Medicare: Average annual expenditure growth of 7.5% is projected for Medicare over 2022-2031. In 2022, the combination of fee-for-service beneficiaries utilizing emergent hospital care at lower rates and the reinstatement of payment rate cuts associated with the Medicare Sequester Relief Act of 2022 resulted in slower Medicare spending growth of 4.8% (down from 8.4% in 2021). In 2025, Medicare spending is projected to grow 8.9%, reflecting the effect of the IRA’s cap ($2,000 in 2025) on out-of-pocket spending for Part D enrollees and the associated shift in responsibility for those payments that exceed the cap from the beneficiaries to the program. Projected Medicare spending growth slows to 6.8% in 2030 and 2031, associated with the IRA’s provisions related to drug price negotiations and inflation rebates, as well as slower enrollment growth as the last of the demographic cohort known as the baby boomer generation (those born between 1946-1964) enrolls in 2029. 

Medicaid:  On average, over 2022-2031, Medicaid expenditures are projected to grow by 5.0%.  With the end of the continuous enrollment condition in 2023, Medicaid enrollment is projected to decline over 2023-2025, with most of the net loss in enrollment (8 million) occurring in 2024 as states resume annual Medicaid redeterminations. Medicaid enrollment is expected to increase and average less than 1% through 2031, with average expenditure growth of 5.6% over 2025-2031. 

Private Health Insurance: Over 2022-2031, private health insurance spending growth is projected to average 5.4%. Despite faster growth in private health insurance enrollment in 2022 (led by increases in Marketplace enrollment related to the American Rescue Plan Act’s subsidies), private health insurance expenditures are expected to have risen 3.0% (compared to 5.8% in 2021) due to lower utilization growth, especially for hospital services. Faster projected growth in utilization and health care prices in 2023 leads to a 7.7% increase in private health insurance spending. In 2026, private health insurance spending is expected to be impacted by the expiration of enhanced subsidies for Marketplace plans and the associated 10% decline for those enrolled in directly-purchased insurance that year.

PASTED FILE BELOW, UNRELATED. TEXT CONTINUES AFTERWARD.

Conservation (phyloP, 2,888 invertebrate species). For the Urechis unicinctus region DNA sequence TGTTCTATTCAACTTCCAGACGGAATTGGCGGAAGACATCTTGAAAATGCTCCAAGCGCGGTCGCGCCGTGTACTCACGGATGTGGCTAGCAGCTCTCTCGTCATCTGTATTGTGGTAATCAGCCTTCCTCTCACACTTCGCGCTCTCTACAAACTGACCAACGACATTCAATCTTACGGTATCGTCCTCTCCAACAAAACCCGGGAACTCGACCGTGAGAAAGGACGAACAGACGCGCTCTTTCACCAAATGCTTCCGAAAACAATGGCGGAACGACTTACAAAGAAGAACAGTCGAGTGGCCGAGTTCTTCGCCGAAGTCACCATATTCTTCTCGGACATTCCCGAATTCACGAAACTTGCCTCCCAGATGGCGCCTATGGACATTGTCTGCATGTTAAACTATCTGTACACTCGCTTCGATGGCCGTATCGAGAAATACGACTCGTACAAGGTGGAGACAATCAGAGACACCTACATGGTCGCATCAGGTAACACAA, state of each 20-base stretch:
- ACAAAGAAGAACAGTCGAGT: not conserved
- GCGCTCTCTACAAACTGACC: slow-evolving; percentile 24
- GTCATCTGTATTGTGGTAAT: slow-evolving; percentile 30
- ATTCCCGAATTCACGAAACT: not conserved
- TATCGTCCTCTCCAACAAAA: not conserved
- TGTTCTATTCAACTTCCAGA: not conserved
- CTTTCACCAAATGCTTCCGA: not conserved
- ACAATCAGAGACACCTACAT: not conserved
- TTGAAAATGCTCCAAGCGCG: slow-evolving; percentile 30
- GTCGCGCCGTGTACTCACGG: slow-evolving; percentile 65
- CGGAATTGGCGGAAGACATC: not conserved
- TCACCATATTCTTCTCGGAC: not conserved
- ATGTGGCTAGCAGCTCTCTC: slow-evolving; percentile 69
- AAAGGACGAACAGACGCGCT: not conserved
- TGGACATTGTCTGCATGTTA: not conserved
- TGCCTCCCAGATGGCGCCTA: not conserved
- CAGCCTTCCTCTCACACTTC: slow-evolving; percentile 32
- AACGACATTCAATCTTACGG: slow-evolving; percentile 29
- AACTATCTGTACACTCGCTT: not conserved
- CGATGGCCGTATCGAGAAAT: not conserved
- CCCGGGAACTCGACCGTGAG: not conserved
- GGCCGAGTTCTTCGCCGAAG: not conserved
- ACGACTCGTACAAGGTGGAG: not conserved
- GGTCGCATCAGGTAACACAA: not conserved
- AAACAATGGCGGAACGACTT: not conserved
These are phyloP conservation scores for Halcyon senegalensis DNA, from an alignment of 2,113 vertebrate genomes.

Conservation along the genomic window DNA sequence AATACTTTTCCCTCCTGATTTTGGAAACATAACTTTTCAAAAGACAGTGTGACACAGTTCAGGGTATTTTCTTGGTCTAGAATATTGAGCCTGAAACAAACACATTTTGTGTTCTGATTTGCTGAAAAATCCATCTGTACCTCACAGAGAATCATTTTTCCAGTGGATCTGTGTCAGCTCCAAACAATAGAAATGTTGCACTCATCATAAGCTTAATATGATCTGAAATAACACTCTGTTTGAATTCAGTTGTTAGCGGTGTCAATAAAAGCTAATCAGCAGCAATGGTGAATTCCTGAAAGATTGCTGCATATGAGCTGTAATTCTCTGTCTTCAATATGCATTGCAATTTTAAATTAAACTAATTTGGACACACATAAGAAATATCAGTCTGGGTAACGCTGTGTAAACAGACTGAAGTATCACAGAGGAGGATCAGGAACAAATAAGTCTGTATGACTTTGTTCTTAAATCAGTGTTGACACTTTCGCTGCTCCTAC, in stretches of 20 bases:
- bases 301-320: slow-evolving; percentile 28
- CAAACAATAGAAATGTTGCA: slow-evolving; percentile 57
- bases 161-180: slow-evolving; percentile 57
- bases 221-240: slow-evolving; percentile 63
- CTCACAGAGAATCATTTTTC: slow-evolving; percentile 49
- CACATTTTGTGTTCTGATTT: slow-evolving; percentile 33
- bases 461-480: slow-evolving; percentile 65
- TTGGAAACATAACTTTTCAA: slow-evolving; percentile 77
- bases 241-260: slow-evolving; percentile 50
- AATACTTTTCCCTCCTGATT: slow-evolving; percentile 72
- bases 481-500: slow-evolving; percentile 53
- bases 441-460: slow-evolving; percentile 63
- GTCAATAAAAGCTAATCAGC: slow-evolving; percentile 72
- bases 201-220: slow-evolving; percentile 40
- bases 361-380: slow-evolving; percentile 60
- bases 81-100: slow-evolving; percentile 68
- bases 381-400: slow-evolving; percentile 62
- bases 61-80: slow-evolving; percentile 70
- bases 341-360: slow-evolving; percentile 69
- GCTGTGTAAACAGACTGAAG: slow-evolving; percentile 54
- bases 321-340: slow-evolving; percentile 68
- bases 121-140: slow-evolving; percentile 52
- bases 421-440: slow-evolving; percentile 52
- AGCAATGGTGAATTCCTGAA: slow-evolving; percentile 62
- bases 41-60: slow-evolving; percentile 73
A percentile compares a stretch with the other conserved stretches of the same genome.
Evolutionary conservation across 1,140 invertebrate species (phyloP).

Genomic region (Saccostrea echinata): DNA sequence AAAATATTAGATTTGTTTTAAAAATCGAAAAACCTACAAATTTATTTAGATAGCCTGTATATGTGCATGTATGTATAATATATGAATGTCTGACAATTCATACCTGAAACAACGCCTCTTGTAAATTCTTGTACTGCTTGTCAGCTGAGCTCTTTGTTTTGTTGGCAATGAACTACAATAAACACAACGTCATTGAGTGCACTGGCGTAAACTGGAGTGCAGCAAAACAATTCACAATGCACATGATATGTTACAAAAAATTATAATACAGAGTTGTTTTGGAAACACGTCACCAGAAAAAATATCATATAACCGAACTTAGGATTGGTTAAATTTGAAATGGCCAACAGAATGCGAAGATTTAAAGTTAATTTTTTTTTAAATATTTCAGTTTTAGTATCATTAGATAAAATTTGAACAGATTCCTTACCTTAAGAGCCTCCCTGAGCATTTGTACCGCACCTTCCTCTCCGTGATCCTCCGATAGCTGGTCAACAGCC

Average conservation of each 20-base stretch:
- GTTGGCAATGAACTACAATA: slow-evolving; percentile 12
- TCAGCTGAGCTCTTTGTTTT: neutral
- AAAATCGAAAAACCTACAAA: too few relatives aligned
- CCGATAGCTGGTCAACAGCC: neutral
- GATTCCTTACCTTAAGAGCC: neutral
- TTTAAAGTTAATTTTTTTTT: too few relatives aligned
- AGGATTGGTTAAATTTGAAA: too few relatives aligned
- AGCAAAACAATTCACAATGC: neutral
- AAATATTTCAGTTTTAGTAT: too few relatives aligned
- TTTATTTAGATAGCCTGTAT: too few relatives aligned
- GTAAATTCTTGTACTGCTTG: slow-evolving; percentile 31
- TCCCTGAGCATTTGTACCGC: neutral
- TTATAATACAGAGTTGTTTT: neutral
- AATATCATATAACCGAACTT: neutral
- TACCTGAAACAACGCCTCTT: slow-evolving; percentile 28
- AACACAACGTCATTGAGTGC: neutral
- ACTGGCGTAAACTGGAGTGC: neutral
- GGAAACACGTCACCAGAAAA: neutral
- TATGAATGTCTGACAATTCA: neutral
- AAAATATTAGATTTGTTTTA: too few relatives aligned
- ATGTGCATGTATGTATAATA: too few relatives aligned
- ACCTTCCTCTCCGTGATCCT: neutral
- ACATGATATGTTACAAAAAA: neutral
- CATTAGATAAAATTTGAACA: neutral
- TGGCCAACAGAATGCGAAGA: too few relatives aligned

Selected highlights in NHE for the three largest goods and services categories include:

Overview of Hospital Trends: Over 2022-2031, hospital spending growth is expected to average 5.8% annually. In 2022, hospital spending is projected to have increased 0.8%, reflecting declines in PHI and out-of-pocket spending and low growth for Medicare, as growth in the use of hospital services slowed from higher rates in 2021. In 2023, faster growth in hospital utilization rates and accelerating growth in hospital prices (related to economywide inflation and rising labor costs) are expected to lead to faster hospital spending growth of 9.3%.  For 2025-2031, hospital spending trends are expected to normalize (with projected average annual growth of 6.1%) as there is a transition away from pandemic public health emergency funding impacts on spending.

Overview of Physician and Clinical Services Trends: Growth in physician and clinical services spending is projected to average 5.3% over 2022-2031. An expected deceleration in growth in 2022, to 2.4% from 5.6% in 2021, reflects slowing growth in the use of services following the pandemic-driven rebound in use in 2021. For 2025-2031, average spending growth for physician and clinical services is projected to be 5.7%, with an expectation that average Medicare spending growth (8.1%) for these services will exceed that of average Private Health Insurance growth (4.6%) partly as a result of comparatively faster growth in Medicare enrollment.